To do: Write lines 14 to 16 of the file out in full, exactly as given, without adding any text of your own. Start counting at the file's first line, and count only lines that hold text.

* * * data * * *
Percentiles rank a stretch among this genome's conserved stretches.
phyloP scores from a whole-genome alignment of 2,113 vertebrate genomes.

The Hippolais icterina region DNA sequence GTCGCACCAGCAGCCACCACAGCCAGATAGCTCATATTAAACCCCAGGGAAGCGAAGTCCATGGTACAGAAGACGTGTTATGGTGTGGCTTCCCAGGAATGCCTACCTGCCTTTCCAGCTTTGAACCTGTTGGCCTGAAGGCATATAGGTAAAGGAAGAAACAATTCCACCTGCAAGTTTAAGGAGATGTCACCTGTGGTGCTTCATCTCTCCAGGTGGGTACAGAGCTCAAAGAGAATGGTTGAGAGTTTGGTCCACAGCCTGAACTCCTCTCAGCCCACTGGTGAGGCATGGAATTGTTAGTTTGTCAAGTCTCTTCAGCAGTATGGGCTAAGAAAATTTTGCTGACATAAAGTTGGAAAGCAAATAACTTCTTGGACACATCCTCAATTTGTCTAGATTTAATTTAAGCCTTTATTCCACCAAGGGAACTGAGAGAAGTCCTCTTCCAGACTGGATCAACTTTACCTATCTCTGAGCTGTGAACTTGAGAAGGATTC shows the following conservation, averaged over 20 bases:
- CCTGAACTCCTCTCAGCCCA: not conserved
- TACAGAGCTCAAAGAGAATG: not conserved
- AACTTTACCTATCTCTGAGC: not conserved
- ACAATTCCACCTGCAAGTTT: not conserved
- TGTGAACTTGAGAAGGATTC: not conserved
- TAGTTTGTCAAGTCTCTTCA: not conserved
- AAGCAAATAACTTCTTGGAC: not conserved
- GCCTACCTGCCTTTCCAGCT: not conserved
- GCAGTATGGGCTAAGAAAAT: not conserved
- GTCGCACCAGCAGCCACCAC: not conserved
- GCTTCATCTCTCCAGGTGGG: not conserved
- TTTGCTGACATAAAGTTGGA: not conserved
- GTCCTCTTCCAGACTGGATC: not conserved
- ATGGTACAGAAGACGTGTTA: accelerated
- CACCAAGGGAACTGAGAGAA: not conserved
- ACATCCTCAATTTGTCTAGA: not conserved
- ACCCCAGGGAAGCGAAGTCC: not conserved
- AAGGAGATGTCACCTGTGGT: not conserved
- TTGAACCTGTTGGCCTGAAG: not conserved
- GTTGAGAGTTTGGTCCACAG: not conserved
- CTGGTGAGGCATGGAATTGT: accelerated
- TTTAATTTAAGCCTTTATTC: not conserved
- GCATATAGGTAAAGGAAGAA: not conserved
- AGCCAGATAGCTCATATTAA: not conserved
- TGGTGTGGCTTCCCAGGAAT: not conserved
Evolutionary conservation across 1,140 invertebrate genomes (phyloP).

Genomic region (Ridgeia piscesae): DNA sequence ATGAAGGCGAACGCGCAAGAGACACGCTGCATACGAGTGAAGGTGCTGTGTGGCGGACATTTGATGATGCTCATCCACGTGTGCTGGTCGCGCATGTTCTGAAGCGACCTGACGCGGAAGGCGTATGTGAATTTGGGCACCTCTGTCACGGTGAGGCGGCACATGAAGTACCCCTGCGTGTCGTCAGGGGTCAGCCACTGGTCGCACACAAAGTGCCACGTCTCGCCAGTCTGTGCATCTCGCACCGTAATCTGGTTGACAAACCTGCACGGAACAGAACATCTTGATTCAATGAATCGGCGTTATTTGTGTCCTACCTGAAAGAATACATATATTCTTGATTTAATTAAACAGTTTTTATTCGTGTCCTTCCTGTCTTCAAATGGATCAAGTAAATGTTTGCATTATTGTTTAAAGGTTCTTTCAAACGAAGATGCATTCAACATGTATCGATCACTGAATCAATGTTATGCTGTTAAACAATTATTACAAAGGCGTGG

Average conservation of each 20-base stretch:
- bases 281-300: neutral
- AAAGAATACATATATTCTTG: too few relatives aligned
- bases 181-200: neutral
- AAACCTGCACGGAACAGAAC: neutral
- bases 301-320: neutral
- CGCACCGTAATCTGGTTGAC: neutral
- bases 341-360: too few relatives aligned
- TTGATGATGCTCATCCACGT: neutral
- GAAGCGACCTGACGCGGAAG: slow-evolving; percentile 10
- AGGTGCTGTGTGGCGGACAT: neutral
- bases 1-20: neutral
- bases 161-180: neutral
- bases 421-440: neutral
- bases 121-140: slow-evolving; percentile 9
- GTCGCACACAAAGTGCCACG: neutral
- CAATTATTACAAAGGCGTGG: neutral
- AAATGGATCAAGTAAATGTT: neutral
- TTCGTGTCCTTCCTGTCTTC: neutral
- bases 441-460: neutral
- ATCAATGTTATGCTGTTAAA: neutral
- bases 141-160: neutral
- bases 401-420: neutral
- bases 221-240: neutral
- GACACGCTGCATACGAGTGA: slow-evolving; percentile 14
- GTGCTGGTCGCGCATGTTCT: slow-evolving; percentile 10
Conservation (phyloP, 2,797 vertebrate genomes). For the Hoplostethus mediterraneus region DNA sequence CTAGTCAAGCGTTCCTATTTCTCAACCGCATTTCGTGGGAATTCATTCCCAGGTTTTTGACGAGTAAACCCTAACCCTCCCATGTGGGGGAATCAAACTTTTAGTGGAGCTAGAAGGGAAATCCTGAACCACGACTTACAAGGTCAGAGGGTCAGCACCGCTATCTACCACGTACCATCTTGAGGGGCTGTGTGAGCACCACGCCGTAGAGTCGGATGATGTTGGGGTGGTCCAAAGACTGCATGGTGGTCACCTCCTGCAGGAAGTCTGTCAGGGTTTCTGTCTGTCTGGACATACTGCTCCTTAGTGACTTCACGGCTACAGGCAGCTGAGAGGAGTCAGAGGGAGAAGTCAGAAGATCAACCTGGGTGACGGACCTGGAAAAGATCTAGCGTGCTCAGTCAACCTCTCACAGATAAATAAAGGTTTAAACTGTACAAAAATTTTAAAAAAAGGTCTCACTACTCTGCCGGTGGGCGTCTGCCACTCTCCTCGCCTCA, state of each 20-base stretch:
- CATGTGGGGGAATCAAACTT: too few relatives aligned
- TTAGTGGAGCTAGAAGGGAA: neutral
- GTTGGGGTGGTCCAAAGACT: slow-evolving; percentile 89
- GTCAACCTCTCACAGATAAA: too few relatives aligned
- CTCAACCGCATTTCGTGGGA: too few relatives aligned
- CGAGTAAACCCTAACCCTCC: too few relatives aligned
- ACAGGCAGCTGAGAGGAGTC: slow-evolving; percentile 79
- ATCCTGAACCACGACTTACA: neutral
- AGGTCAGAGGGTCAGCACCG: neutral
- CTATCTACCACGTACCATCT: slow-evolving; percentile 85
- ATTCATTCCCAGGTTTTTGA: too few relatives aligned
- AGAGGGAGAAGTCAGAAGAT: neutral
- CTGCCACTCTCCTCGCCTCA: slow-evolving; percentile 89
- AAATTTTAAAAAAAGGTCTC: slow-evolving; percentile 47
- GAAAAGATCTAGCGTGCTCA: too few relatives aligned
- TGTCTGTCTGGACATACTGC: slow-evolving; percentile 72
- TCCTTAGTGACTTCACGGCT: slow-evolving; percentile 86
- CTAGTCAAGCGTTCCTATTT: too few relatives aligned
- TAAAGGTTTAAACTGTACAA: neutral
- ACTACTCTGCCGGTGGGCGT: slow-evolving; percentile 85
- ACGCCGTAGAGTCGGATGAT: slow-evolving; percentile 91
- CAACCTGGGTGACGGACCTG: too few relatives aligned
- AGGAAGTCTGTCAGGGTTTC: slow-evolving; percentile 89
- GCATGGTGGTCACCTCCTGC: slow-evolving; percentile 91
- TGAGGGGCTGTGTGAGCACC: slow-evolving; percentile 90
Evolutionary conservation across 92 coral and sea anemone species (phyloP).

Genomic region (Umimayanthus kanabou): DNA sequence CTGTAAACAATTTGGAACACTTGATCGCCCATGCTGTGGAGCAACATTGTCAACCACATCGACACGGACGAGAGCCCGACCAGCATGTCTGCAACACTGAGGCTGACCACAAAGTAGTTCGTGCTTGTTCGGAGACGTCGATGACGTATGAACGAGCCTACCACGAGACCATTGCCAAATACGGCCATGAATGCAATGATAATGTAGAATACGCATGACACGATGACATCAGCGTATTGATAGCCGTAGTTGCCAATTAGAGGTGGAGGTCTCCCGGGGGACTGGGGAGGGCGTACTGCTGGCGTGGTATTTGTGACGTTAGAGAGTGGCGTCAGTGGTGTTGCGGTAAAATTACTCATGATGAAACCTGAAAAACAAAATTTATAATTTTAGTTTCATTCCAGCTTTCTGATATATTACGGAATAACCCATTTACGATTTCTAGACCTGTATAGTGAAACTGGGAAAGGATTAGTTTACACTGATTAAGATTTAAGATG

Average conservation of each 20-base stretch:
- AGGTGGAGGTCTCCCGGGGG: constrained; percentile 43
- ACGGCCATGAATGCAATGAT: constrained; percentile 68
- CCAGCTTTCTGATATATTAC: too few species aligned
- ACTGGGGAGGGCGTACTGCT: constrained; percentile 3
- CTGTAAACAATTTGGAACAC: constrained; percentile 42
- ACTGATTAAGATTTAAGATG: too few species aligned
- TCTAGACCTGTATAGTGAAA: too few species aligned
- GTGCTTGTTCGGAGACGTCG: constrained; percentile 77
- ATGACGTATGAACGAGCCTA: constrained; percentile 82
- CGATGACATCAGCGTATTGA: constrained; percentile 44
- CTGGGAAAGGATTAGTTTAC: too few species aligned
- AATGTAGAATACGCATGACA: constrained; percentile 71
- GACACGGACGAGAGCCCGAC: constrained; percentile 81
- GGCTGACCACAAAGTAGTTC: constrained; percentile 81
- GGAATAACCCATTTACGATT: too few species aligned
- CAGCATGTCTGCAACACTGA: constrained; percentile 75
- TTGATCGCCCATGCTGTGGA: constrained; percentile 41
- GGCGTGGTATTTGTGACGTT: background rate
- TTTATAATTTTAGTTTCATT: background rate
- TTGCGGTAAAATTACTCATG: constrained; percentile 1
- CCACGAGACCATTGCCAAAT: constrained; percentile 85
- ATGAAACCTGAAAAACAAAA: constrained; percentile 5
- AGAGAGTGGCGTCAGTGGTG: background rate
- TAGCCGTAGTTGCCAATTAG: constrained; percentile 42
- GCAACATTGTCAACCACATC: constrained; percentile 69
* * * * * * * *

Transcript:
- GCTTCATCTCTCCAGGTGGG: not conserved
- TTTGCTGACATAAAGTTGGA: not conserved
- GTCCTCTTCCAGACTGGATC: not conserved